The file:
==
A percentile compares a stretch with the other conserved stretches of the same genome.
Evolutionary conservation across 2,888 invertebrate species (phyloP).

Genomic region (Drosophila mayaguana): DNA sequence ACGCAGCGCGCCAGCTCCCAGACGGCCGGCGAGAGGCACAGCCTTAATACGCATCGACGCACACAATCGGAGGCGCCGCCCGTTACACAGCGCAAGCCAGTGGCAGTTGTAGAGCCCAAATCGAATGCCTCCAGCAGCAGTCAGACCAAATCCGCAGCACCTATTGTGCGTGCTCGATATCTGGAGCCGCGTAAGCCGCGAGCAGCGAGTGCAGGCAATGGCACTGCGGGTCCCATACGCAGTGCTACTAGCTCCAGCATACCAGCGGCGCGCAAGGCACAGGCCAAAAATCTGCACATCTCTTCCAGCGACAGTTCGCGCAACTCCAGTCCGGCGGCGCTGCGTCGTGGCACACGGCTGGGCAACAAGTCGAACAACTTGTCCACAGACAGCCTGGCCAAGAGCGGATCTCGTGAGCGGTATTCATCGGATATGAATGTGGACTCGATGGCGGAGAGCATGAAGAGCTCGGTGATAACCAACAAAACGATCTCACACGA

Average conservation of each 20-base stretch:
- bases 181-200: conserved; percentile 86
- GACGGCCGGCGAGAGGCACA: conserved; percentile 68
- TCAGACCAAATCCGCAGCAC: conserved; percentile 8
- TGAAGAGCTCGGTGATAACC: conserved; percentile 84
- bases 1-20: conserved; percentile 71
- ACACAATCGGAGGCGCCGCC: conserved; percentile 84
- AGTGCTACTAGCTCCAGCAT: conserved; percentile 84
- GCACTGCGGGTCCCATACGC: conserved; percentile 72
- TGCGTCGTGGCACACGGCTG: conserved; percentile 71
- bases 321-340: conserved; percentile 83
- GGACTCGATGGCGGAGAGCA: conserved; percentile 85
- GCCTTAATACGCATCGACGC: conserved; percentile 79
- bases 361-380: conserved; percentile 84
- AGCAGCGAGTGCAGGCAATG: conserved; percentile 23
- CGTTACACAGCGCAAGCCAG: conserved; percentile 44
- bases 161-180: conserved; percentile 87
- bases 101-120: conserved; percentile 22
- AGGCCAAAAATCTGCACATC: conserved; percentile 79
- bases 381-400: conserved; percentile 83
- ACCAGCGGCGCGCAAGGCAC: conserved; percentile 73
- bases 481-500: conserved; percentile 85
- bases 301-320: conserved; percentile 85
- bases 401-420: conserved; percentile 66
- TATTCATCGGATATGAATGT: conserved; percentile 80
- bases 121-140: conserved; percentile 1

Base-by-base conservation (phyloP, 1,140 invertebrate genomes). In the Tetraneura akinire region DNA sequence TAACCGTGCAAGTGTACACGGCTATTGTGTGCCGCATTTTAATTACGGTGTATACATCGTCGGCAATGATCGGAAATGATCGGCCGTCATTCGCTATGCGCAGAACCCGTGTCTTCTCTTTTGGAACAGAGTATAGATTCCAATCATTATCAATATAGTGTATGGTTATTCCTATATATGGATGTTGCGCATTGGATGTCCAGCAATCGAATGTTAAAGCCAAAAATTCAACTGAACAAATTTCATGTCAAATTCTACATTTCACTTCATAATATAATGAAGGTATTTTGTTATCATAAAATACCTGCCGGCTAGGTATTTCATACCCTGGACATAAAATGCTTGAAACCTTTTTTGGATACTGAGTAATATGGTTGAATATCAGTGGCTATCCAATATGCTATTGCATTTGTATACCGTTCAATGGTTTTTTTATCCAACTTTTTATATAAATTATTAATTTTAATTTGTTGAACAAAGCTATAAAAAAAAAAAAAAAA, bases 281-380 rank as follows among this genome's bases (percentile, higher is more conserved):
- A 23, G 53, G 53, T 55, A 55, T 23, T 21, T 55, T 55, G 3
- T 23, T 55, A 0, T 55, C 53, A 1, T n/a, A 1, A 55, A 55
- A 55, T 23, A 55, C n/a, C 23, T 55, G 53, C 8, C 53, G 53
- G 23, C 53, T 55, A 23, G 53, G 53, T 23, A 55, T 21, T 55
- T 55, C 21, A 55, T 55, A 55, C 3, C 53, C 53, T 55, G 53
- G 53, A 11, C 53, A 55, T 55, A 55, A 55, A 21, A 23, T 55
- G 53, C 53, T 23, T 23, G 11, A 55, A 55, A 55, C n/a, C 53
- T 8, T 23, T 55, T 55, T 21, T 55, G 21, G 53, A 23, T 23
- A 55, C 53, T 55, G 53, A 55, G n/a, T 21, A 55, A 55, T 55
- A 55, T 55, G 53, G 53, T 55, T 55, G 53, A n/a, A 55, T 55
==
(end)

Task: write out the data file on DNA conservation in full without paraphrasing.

A percentile compares a stretch with the other conserved stretches of the same genome.
Evolutionary conservation across 2,888 invertebrate species (phyloP).

Genomic region (Drosophila mayaguana): DNA sequence ACGCAGCGCGCCAGCTCCCAGACGGCCGGCGAGAGGCACAGCCTTAATACGCATCGACGCACACAATCGGAGGCGCCGCCCGTTACACAGCGCAAGCCAGTGGCAGTTGTAGAGCCCAAATCGAATGCCTCCAGCAGCAGTCAGACCAAATCCGCAGCACCTATTGTGCGTGCTCGATATCTGGAGCCGCGTAAGCCGCGAGCAGCGAGTGCAGGCAATGGCACTGCGGGTCCCATACGCAGTGCTACTAGCTCCAGCATACCAGCGGCGCGCAAGGCACAGGCCAAAAATCTGCACATCTCTTCCAGCGACAGTTCGCGCAACTCCAGTCCGGCGGCGCTGCGTCGTGGCACACGGCTGGGCAACAAGTCGAACAACTTGTCCACAGACAGCCTGGCCAAGAGCGGATCTCGTGAGCGGTATTCATCGGATATGAATGTGGACTCGATGGCGGAGAGCATGAAGAGCTCGGTGATAACCAACAAAACGATCTCACACGA

Average conservation of each 20-base stretch:
- bases 181-200: conserved; percentile 86
- GACGGCCGGCGAGAGGCACA: conserved; percentile 68
- TCAGACCAAATCCGCAGCAC: conserved; percentile 8
- TGAAGAGCTCGGTGATAACC: conserved; percentile 84
- bases 1-20: conserved; percentile 71
- ACACAATCGGAGGCGCCGCC: conserved; percentile 84
- AGTGCTACTAGCTCCAGCAT: conserved; percentile 84
- GCACTGCGGGTCCCATACGC: conserved; percentile 72
- TGCGTCGTGGCACACGGCTG: conserved; percentile 71
- bases 321-340: conserved; percentile 83
- GGACTCGATGGCGGAGAGCA: conserved; percentile 85
- GCCTTAATACGCATCGACGC: conserved; percentile 79
- bases 361-380: conserved; percentile 84
- AGCAGCGAGTGCAGGCAATG: conserved; percentile 23
- CGTTACACAGCGCAAGCCAG: conserved; percentile 44
- bases 161-180: conserved; percentile 87
- bases 101-120: conserved; percentile 22
- AGGCCAAAAATCTGCACATC: conserved; percentile 79
- bases 381-400: conserved; percentile 83
- ACCAGCGGCGCGCAAGGCAC: conserved; percentile 73
- bases 481-500: conserved; percentile 85
- bases 301-320: conserved; percentile 85
- bases 401-420: conserved; percentile 66
- TATTCATCGGATATGAATGT: conserved; percentile 80
- bases 121-140: conserved; percentile 1

Base-by-base conservation (phyloP, 1,140 invertebrate genomes). In the Tetraneura akinire region DNA sequence TAACCGTGCAAGTGTACACGGCTATTGTGTGCCGCATTTTAATTACGGTGTATACATCGTCGGCAATGATCGGAAATGATCGGCCGTCATTCGCTATGCGCAGAACCCGTGTCTTCTCTTTTGGAACAGAGTATAGATTCCAATCATTATCAATATAGTGTATGGTTATTCCTATATATGGATGTTGCGCATTGGATGTCCAGCAATCGAATGTTAAAGCCAAAAATTCAACTGAACAAATTTCATGTCAAATTCTACATTTCACTTCATAATATAATGAAGGTATTTTGTTATCATAAAATACCTGCCGGCTAGGTATTTCATACCCTGGACATAAAATGCTTGAAACCTTTTTTGGATACTGAGTAATATGGTTGAATATCAGTGGCTATCCAATATGCTATTGCATTTGTATACCGTTCAATGGTTTTTTTATCCAACTTTTTATATAAATTATTAATTTTAATTTGTTGAACAAAGCTATAAAAAAAAAAAAAAAA, bases 281-380 rank as follows among this genome's bases (percentile, higher is more conserved):
- A 23, G 53, G 53, T 55, A 55, T 23, T 21, T 55, T 55, G 3
- T 23, T 55, A 0, T 55, C 53, A 1, T n/a, A 1, A 55, A 55
- A 55, T 23, A 55, C n/a, C 23, T 55, G 53, C 8, C 53, G 53
- G 23, C 53, T 55, A 23, G 53, G 53, T 23, A 55, T 21, T 55
- T 55, C 21, A 55, T 55, A 55, C 3, C 53, C 53, T 55, G 53
- G 53, A 11, C 53, A 55, T 55, A 55, A 55, A 21, A 23, T 55
- G 53, C 53, T 23, T 23, G 11, A 55, A 55, A 55, C n/a, C 53
- T 8, T 23, T 55, T 55, T 21, T 55, G 21, G 53, A 23, T 23
- A 55, C 53, T 55, G 53, A 55, G n/a, T 21, A 55, A 55, T 55
- A 55, T 55, G 53, G 53, T 55, T 55, G 53, A n/a, A 55, T 55